Theodore Sturgeon has been hailed as “one of the greatest writers of science fiction and fantasy” by Stephen King, and his talents are on full display in this six-story collection. Standouts include the award-winning “The Man Who Lost the Sea,” whose nominal hero contemplates the nature of memory and experience while buried in sand. “Thunder and Roses” takes place after a nuclear holocaust, when a singer performs for a troop of surviving soldiers. And “Slow Scripture”—which also won a Hugo and Nebula Award—sees a breast cancer patient healed by a scientist whose creations have been poached by mega corporations. Each story uses sci-fi and horror, sometimes both, to expose the beautiful and ugly truths about humanity.
In the late 21st century, peace comes with the installation of a “micro democracy” in which political parties vie for control over territories of 100,000 people. A new election is just around the corner, and though the reigning party, Heritage, has been the perennial victor, there are whispers of an upset...At the center of it all is a Google-esque organization that not only uses data to analyze each election, but also serves as a gatekeeper for all information. One of the book’s protagonists, Mishima, is an employee here, while the others are undercover agents for Heritage’s rival party or anarchists wanting to derail the government entirely. We see the election unfold through their eyes, as each one strives to achieve their own aims in a world that has become increasingly unstable.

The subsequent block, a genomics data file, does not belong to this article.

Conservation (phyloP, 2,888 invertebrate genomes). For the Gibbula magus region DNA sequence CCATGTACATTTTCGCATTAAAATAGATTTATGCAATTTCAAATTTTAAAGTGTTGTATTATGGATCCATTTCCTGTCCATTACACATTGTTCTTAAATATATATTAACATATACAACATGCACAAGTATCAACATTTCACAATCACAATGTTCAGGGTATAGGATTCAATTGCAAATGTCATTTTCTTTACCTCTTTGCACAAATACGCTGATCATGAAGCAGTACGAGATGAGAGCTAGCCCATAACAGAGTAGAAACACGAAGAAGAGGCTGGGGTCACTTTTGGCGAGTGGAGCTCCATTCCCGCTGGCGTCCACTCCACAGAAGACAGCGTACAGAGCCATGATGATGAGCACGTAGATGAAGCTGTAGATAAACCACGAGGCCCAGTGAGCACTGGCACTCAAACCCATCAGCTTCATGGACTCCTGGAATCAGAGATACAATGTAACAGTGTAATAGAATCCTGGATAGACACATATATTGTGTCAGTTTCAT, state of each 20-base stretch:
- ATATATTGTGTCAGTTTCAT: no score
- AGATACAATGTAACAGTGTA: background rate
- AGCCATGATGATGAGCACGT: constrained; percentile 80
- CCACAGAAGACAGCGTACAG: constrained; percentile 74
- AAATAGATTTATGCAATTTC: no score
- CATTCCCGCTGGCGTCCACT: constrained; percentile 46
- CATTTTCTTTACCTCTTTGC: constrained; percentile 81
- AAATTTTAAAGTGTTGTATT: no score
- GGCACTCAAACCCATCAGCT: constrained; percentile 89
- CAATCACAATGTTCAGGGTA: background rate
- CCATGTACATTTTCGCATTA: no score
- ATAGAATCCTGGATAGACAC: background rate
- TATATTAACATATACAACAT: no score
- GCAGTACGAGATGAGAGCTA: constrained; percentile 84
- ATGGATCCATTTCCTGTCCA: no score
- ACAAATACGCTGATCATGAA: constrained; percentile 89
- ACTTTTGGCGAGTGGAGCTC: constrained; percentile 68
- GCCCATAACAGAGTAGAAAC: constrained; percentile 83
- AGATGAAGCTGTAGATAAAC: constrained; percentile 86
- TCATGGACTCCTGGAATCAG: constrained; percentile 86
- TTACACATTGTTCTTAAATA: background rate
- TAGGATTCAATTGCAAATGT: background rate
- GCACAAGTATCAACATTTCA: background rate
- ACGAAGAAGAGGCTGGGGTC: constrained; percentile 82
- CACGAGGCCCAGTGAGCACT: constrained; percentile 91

The Punch Escrow
The 2100s are looking pretty good: Technological advancements have stopped aging, eliminated air pollution, and given rise to advanced AIs. Teleportation is also ultra-popular, a commodity that Joel Byram—an AI trainer with a strained marriage and a penchant for 20th century music—uses with little success when he tries to go on his second honeymoon. Rather than arriving at his intended destination, the device duplicates Joel instead. This threatens to expose the damning secrets of the corporation controlling teleportation—and also places a big fat target on Joel’s back(s). While Escrow’s musings on the ethics and consequences of technology would be perfect fodder for Black Mirror, the book is already being adapted into a feature film!